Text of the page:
Brexit and Amazon UK: FBA Stops Inventory Transfers Between EU and the UK – What Sellers Can Do!
The United Kingdom left the European Union on January 31, 2020. The overall impact of this decision is still minimal. This is partly because the UK has already formally left, but continues to apply EU regulations. However, this transitional phase will end at the end of 2020, and on January 1, 2021, both sides will take their separate ways. In fact, there should be an agreement by then that will determine the future relations between the United Kingdom and the EU. But it is doubtful whether a common denominator can actually be found within a few months. And Brexit’s consequences are also being felt by Amazon FBA companies selling internationally – both British and EU companies. The questions that sellers are asking themselves is: “What will happen to my merchandise?”
No More Stock Will Be Transferred After Brexit: Amazon FBA Stops All Transfers
After Brexit, your merchandise on Amazon will still be able to move between the UK and the EU. However, the process will become more difficult from several perspectives.
As of January 01, 2021, Amazon stops all stock transfers within the Pan EU programme. Not only could British sellers lose access to the European Amazon marketplaces, but German, French, Spanish, and other European sellers could also face potential problems selling their products across the new customs border to Great Britain and Northern Ireland.
Until now, sellers have been able to take a relatively relaxed position towards Brexit thanks to Amazon FBA and Pan EU programmes. In this programme, sellers send their merchandise to any of Amazon’s European logistics centres. Afterwards, the e-commerce giant not only takes care of packaging, shipping, and customer service, but also the demand-oriented distribution of the products within the European Union.
But following the exit of the UK from the EU, Amazon will also stop the service for FBA products and will no longer transport the merchandise of British sellers to the EU or, vice versa, the items of European sellers to the UK. These changes have far-reaching consequences, as companies will no longer use the online giant’s extensive logistics network. This means:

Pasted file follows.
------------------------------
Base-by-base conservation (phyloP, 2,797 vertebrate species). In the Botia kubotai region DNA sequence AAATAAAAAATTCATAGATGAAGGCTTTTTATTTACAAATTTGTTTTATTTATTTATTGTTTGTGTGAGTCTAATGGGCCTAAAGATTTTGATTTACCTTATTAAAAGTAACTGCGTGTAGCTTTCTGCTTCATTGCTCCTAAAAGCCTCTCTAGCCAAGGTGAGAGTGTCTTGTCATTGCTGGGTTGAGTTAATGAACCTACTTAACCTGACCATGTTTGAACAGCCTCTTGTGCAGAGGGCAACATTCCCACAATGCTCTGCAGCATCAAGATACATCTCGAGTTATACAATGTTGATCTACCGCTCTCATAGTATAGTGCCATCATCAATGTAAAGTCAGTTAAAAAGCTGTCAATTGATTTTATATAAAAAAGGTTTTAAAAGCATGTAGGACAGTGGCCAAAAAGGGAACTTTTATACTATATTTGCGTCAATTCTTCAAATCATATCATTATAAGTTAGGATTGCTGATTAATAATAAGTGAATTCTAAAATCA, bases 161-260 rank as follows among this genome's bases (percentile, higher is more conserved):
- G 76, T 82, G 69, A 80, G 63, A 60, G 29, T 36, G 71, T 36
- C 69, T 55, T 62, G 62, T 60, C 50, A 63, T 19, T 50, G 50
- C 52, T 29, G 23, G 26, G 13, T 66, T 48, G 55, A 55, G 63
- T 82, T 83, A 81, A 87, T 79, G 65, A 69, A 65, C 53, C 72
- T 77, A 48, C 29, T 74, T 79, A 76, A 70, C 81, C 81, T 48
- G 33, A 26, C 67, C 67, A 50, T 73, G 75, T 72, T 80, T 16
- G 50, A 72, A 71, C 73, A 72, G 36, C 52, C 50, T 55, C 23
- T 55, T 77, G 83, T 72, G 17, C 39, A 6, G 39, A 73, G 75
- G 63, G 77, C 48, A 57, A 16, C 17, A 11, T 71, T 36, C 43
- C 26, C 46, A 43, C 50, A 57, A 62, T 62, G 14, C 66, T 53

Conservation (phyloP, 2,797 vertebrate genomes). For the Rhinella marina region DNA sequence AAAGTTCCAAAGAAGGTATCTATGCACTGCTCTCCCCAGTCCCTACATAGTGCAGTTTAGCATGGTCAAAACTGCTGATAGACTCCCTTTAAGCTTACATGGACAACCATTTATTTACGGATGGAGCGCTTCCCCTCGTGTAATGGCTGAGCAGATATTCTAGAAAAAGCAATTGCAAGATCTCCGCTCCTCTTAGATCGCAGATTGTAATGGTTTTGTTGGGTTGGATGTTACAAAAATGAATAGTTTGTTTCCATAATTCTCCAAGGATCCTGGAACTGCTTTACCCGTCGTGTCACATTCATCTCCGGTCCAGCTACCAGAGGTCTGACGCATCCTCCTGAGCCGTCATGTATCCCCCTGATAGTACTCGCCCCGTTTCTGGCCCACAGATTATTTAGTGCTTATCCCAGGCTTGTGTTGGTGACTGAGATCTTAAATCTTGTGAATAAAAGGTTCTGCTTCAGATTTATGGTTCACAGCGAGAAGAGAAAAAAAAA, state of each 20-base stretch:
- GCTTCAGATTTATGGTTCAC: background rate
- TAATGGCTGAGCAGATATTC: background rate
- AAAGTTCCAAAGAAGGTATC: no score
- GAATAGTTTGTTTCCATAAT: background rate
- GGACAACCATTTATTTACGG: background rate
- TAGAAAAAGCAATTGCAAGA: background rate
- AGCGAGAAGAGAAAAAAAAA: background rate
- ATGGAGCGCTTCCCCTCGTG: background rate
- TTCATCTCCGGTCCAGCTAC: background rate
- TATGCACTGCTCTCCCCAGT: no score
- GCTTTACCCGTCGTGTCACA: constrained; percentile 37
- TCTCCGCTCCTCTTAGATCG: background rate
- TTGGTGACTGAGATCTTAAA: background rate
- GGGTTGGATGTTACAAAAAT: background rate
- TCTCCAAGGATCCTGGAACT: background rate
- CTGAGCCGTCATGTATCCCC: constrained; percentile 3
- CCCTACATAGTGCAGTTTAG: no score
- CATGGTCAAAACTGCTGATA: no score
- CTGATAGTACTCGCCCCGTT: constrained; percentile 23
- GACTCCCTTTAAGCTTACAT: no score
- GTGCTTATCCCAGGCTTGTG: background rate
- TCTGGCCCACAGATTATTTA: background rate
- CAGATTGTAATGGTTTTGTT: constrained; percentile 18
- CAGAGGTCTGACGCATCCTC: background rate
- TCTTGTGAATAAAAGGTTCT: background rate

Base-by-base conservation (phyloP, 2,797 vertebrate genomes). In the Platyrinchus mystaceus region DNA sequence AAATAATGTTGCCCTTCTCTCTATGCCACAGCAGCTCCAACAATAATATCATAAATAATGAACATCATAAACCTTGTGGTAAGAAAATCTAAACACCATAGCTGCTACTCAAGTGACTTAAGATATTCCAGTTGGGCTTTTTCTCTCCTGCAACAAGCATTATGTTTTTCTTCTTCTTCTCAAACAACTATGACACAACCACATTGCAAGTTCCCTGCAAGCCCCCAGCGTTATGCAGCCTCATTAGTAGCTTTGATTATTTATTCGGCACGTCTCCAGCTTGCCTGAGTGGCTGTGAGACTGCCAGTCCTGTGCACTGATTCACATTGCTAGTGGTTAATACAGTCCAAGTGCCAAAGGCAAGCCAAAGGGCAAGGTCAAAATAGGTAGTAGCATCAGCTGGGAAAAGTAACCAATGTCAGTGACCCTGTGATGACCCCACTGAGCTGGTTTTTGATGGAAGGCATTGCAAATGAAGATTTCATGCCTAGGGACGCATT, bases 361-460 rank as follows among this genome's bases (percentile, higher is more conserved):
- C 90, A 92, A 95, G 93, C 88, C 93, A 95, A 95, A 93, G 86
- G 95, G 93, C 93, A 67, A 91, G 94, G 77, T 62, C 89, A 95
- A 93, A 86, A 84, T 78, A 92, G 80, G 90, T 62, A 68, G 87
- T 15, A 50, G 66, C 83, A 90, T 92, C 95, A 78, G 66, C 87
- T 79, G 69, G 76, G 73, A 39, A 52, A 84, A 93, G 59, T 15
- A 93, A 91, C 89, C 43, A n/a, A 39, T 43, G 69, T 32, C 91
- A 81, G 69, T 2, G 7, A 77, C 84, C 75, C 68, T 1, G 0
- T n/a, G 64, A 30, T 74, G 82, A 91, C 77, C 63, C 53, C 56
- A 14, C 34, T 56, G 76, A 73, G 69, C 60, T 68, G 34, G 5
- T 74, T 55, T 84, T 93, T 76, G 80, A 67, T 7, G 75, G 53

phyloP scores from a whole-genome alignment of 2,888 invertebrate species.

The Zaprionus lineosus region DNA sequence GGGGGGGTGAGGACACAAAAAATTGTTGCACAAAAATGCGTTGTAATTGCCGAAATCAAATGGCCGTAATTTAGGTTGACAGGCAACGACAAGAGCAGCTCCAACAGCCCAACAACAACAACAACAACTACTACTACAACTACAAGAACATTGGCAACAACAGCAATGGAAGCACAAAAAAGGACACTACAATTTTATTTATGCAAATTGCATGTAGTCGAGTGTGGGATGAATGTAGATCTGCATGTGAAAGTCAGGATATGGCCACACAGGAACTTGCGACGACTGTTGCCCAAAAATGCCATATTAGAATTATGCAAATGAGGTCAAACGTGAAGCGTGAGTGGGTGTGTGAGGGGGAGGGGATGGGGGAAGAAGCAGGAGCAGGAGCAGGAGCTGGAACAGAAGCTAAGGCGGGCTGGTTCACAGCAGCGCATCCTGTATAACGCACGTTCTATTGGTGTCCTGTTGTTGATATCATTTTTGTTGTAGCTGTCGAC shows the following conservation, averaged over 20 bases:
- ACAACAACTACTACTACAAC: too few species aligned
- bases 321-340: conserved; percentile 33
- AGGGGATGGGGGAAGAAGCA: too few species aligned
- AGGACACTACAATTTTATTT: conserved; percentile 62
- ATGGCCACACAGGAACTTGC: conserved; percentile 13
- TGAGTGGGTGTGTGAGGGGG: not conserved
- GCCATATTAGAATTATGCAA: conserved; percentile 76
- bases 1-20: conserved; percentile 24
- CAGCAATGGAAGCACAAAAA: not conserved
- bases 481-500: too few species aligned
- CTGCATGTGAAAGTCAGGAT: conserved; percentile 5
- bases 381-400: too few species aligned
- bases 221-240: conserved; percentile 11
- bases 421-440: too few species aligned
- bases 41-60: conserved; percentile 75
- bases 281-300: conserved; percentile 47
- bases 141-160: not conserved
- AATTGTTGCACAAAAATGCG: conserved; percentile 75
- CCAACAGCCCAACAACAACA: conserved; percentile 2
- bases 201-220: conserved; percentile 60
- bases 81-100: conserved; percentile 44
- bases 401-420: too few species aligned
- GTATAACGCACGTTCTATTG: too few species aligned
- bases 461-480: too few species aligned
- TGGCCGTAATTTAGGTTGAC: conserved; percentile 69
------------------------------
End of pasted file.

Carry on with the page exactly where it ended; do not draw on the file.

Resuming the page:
- There is no stock transfer between the EU and the UK.
- Amazon and Brexit will lead to the problem of FBA orders not being executed when shipping from the EU to the UK or vice versa, including orders via the European Shipment Network (EFN).
- Brexit will not have any impact on the pan-European orders outside the UK. Amazon FBA/EFN will continue to transfer stock between European logistics centres and will continue to fulfil orders on the German, French, Italian or Spanish website.
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What Companies Can Do Now
In order to minimise the impact of Brexit on their Amazon FBA business, sellers should start preparing changes in their operations now. The easiest way to avoid future problems is certainly to shut down the Amazon UK marketplace. However, for many sellers this is probably only the worst solution, especially if a certain amount of sales is generated –post Brexit – on amazon.co.uk.
The e-commerce giant is proposing two further solutions to be able to sell through the Pan EU programme as well as in the UK after Brexit without the need of using the European shipping network:
- The shipment of products by the seller directly to an Amazon logistics centre within the United Kingdom. However, this also means that sellers have to split their stock. Items that are stored in the EU or in the UK will no longer be available for orders from the other location.
- The own dispatch of orders by an external distribution service provider via FBM. With this approach, the question arises, particularly in the case of merchandise, to what extent the loss of FBA status and the Prime logo influence the chances of winning the Buy Box.
How Will Brexit Affect Amazon FBA Sellers?
Buying from Amazon after Brexit is not the only thing that will have changed. It is uncertain to what extent Brexit will affect Amazon UK sellers as well. Both solutions have in common that in the future of the UK marketplace, the seller will be responsible for bringing the merchandise across the new customs border and must therefore also comply with all legal requirements. This may include, for example, a valid VAT identification number for the United Kingdom, EORI numbers or certain licences. The specific requirements that need to be fulfilled also depend on whether or not there will be a trade agreement. Some things, however, such as the regulations on VAT, have now been clarified (if that is what you want to call it) and will be implemented come 2021.
The question of whether and when the Amazon FBA or Pan EU programme will also be available for the UK after Brexit is still uncertain and may be called into doubt at this point in time.
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